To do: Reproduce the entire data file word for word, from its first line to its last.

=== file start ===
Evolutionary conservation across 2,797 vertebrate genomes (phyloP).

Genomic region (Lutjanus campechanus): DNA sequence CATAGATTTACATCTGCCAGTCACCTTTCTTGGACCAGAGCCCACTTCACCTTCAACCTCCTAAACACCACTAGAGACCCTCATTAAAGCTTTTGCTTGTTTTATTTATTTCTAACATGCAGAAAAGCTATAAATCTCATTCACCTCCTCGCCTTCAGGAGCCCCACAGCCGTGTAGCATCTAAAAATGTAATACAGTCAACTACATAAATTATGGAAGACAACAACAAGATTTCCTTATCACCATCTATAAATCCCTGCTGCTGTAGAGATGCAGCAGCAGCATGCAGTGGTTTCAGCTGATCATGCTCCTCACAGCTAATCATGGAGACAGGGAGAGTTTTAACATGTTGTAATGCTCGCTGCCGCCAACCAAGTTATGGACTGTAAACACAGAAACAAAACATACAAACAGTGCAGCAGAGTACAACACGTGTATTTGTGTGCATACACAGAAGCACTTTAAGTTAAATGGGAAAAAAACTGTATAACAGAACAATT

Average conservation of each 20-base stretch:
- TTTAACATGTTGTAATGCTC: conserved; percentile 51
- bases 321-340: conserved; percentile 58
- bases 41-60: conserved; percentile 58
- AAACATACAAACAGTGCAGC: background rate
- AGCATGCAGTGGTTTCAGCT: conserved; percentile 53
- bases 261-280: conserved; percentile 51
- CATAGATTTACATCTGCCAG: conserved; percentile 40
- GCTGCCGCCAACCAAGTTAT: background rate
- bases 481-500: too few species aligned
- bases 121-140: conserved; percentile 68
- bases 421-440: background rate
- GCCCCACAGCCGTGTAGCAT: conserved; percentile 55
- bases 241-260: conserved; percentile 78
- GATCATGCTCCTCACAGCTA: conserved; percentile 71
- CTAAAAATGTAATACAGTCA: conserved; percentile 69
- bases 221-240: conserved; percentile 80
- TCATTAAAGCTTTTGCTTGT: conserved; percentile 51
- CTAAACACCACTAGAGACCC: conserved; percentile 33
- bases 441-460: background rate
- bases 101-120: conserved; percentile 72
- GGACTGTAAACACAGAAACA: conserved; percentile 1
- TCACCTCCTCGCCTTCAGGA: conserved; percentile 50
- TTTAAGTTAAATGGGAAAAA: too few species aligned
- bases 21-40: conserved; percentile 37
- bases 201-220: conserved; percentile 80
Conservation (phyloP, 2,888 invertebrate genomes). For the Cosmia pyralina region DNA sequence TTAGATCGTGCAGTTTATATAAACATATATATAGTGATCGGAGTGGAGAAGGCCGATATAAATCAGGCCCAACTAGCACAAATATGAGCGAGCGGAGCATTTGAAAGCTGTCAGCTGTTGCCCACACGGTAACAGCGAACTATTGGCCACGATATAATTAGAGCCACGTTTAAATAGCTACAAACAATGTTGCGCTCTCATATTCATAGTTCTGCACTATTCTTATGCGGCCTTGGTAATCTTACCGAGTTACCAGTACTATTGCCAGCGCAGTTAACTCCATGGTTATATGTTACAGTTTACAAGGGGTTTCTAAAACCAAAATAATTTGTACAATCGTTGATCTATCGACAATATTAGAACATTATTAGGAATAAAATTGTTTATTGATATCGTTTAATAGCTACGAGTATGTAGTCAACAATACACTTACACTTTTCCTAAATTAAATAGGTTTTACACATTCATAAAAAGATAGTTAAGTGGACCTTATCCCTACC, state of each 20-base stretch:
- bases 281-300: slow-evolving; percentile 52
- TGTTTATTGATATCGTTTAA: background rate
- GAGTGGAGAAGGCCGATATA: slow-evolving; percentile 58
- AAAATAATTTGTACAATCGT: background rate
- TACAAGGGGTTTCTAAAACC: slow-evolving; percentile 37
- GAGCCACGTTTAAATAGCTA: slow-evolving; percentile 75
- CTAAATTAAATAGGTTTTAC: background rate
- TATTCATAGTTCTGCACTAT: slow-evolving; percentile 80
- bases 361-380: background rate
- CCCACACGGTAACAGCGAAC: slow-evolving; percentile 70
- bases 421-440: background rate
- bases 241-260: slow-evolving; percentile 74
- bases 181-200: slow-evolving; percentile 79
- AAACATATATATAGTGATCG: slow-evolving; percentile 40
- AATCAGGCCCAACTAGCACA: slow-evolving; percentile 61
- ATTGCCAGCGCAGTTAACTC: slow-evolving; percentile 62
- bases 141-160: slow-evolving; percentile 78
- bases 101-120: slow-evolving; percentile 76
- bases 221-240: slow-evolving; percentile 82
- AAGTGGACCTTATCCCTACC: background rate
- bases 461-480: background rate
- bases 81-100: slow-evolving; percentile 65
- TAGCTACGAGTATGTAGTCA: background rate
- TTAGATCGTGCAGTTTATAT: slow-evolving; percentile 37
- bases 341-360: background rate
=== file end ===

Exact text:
Evolutionary conservation across 2,797 vertebrate genomes (phyloP).

Genomic region (Lutjanus campechanus): DNA sequence CATAGATTTACATCTGCCAGTCACCTTTCTTGGACCAGAGCCCACTTCACCTTCAACCTCCTAAACACCACTAGAGACCCTCATTAAAGCTTTTGCTTGTTTTATTTATTTCTAACATGCAGAAAAGCTATAAATCTCATTCACCTCCTCGCCTTCAGGAGCCCCACAGCCGTGTAGCATCTAAAAATGTAATACAGTCAACTACATAAATTATGGAAGACAACAACAAGATTTCCTTATCACCATCTATAAATCCCTGCTGCTGTAGAGATGCAGCAGCAGCATGCAGTGGTTTCAGCTGATCATGCTCCTCACAGCTAATCATGGAGACAGGGAGAGTTTTAACATGTTGTAATGCTCGCTGCCGCCAACCAAGTTATGGACTGTAAACACAGAAACAAAACATACAAACAGTGCAGCAGAGTACAACACGTGTATTTGTGTGCATACACAGAAGCACTTTAAGTTAAATGGGAAAAAAACTGTATAACAGAACAATT

Average conservation of each 20-base stretch:
- TTTAACATGTTGTAATGCTC: conserved; percentile 51
- bases 321-340: conserved; percentile 58
- bases 41-60: conserved; percentile 58
- AAACATACAAACAGTGCAGC: background rate
- AGCATGCAGTGGTTTCAGCT: conserved; percentile 53
- bases 261-280: conserved; percentile 51
- CATAGATTTACATCTGCCAG: conserved; percentile 40
- GCTGCCGCCAACCAAGTTAT: background rate
- bases 481-500: too few species aligned
- bases 121-140: conserved; percentile 68
- bases 421-440: background rate
- GCCCCACAGCCGTGTAGCAT: conserved; percentile 55
- bases 241-260: conserved; percentile 78
- GATCATGCTCCTCACAGCTA: conserved; percentile 71
- CTAAAAATGTAATACAGTCA: conserved; percentile 69
- bases 221-240: conserved; percentile 80
- TCATTAAAGCTTTTGCTTGT: conserved; percentile 51
- CTAAACACCACTAGAGACCC: conserved; percentile 33
- bases 441-460: background rate
- bases 101-120: conserved; percentile 72
- GGACTGTAAACACAGAAACA: conserved; percentile 1
- TCACCTCCTCGCCTTCAGGA: conserved; percentile 50
- TTTAAGTTAAATGGGAAAAA: too few species aligned
- bases 21-40: conserved; percentile 37
- bases 201-220: conserved; percentile 80
Conservation (phyloP, 2,888 invertebrate genomes). For the Cosmia pyralina region DNA sequence TTAGATCGTGCAGTTTATATAAACATATATATAGTGATCGGAGTGGAGAAGGCCGATATAAATCAGGCCCAACTAGCACAAATATGAGCGAGCGGAGCATTTGAAAGCTGTCAGCTGTTGCCCACACGGTAACAGCGAACTATTGGCCACGATATAATTAGAGCCACGTTTAAATAGCTACAAACAATGTTGCGCTCTCATATTCATAGTTCTGCACTATTCTTATGCGGCCTTGGTAATCTTACCGAGTTACCAGTACTATTGCCAGCGCAGTTAACTCCATGGTTATATGTTACAGTTTACAAGGGGTTTCTAAAACCAAAATAATTTGTACAATCGTTGATCTATCGACAATATTAGAACATTATTAGGAATAAAATTGTTTATTGATATCGTTTAATAGCTACGAGTATGTAGTCAACAATACACTTACACTTTTCCTAAATTAAATAGGTTTTACACATTCATAAAAAGATAGTTAAGTGGACCTTATCCCTACC, state of each 20-base stretch:
- bases 281-300: slow-evolving; percentile 52
- TGTTTATTGATATCGTTTAA: background rate
- GAGTGGAGAAGGCCGATATA: slow-evolving; percentile 58
- AAAATAATTTGTACAATCGT: background rate
- TACAAGGGGTTTCTAAAACC: slow-evolving; percentile 37
- GAGCCACGTTTAAATAGCTA: slow-evolving; percentile 75
- CTAAATTAAATAGGTTTTAC: background rate
- TATTCATAGTTCTGCACTAT: slow-evolving; percentile 80
- bases 361-380: background rate
- CCCACACGGTAACAGCGAAC: slow-evolving; percentile 70
- bases 421-440: background rate
- bases 241-260: slow-evolving; percentile 74
- bases 181-200: slow-evolving; percentile 79
- AAACATATATATAGTGATCG: slow-evolving; percentile 40
- AATCAGGCCCAACTAGCACA: slow-evolving; percentile 61
- ATTGCCAGCGCAGTTAACTC: slow-evolving; percentile 62
- bases 141-160: slow-evolving; percentile 78
- bases 101-120: slow-evolving; percentile 76
- bases 221-240: slow-evolving; percentile 82
- AAGTGGACCTTATCCCTACC: background rate
- bases 461-480: background rate
- bases 81-100: slow-evolving; percentile 65
- TAGCTACGAGTATGTAGTCA: background rate
- TTAGATCGTGCAGTTTATAT: slow-evolving; percentile 37
- bases 341-360: background rate